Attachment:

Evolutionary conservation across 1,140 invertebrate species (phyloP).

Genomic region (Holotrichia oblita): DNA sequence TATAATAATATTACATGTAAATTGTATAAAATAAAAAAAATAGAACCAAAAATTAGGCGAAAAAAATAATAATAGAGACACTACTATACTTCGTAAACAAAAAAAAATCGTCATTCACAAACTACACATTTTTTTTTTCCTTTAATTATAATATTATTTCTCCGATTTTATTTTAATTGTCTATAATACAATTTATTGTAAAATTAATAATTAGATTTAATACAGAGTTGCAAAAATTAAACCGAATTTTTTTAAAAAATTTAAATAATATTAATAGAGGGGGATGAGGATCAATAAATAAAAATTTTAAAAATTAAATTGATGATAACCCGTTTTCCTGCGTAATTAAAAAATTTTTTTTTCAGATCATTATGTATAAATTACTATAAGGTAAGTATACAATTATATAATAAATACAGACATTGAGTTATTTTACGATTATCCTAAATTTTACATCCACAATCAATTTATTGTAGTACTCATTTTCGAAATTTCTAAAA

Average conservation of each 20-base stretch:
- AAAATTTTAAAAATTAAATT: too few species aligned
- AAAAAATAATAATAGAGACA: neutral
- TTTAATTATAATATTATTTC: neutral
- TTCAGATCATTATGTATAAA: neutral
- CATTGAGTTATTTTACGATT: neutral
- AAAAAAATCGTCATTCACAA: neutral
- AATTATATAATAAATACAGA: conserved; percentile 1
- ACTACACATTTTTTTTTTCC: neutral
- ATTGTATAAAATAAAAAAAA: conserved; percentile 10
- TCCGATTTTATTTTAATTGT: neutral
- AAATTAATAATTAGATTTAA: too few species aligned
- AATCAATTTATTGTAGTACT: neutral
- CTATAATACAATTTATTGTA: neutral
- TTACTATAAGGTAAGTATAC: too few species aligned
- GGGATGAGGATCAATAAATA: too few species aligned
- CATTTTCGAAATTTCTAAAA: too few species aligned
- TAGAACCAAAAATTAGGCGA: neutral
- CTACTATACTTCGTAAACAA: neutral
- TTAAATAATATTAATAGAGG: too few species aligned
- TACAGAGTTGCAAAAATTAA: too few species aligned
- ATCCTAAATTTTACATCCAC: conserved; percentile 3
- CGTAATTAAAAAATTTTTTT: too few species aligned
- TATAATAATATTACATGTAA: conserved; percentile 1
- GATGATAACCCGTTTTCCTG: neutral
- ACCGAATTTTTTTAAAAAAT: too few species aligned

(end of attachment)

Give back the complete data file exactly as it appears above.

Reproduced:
Evolutionary conservation across 1,140 invertebrate species (phyloP).

Genomic region (Holotrichia oblita): DNA sequence TATAATAATATTACATGTAAATTGTATAAAATAAAAAAAATAGAACCAAAAATTAGGCGAAAAAAATAATAATAGAGACACTACTATACTTCGTAAACAAAAAAAAATCGTCATTCACAAACTACACATTTTTTTTTTCCTTTAATTATAATATTATTTCTCCGATTTTATTTTAATTGTCTATAATACAATTTATTGTAAAATTAATAATTAGATTTAATACAGAGTTGCAAAAATTAAACCGAATTTTTTTAAAAAATTTAAATAATATTAATAGAGGGGGATGAGGATCAATAAATAAAAATTTTAAAAATTAAATTGATGATAACCCGTTTTCCTGCGTAATTAAAAAATTTTTTTTTCAGATCATTATGTATAAATTACTATAAGGTAAGTATACAATTATATAATAAATACAGACATTGAGTTATTTTACGATTATCCTAAATTTTACATCCACAATCAATTTATTGTAGTACTCATTTTCGAAATTTCTAAAA

Average conservation of each 20-base stretch:
- AAAATTTTAAAAATTAAATT: too few species aligned
- AAAAAATAATAATAGAGACA: neutral
- TTTAATTATAATATTATTTC: neutral
- TTCAGATCATTATGTATAAA: neutral
- CATTGAGTTATTTTACGATT: neutral
- AAAAAAATCGTCATTCACAA: neutral
- AATTATATAATAAATACAGA: conserved; percentile 1
- ACTACACATTTTTTTTTTCC: neutral
- ATTGTATAAAATAAAAAAAA: conserved; percentile 10
- TCCGATTTTATTTTAATTGT: neutral
- AAATTAATAATTAGATTTAA: too few species aligned
- AATCAATTTATTGTAGTACT: neutral
- CTATAATACAATTTATTGTA: neutral
- TTACTATAAGGTAAGTATAC: too few species aligned
- GGGATGAGGATCAATAAATA: too few species aligned
- CATTTTCGAAATTTCTAAAA: too few species aligned
- TAGAACCAAAAATTAGGCGA: neutral
- CTACTATACTTCGTAAACAA: neutral
- TTAAATAATATTAATAGAGG: too few species aligned
- TACAGAGTTGCAAAAATTAA: too few species aligned
- ATCCTAAATTTTACATCCAC: conserved; percentile 3
- CGTAATTAAAAAATTTTTTT: too few species aligned
- TATAATAATATTACATGTAA: conserved; percentile 1
- GATGATAACCCGTTTTCCTG: neutral
- ACCGAATTTTTTTAAAAAAT: too few species aligned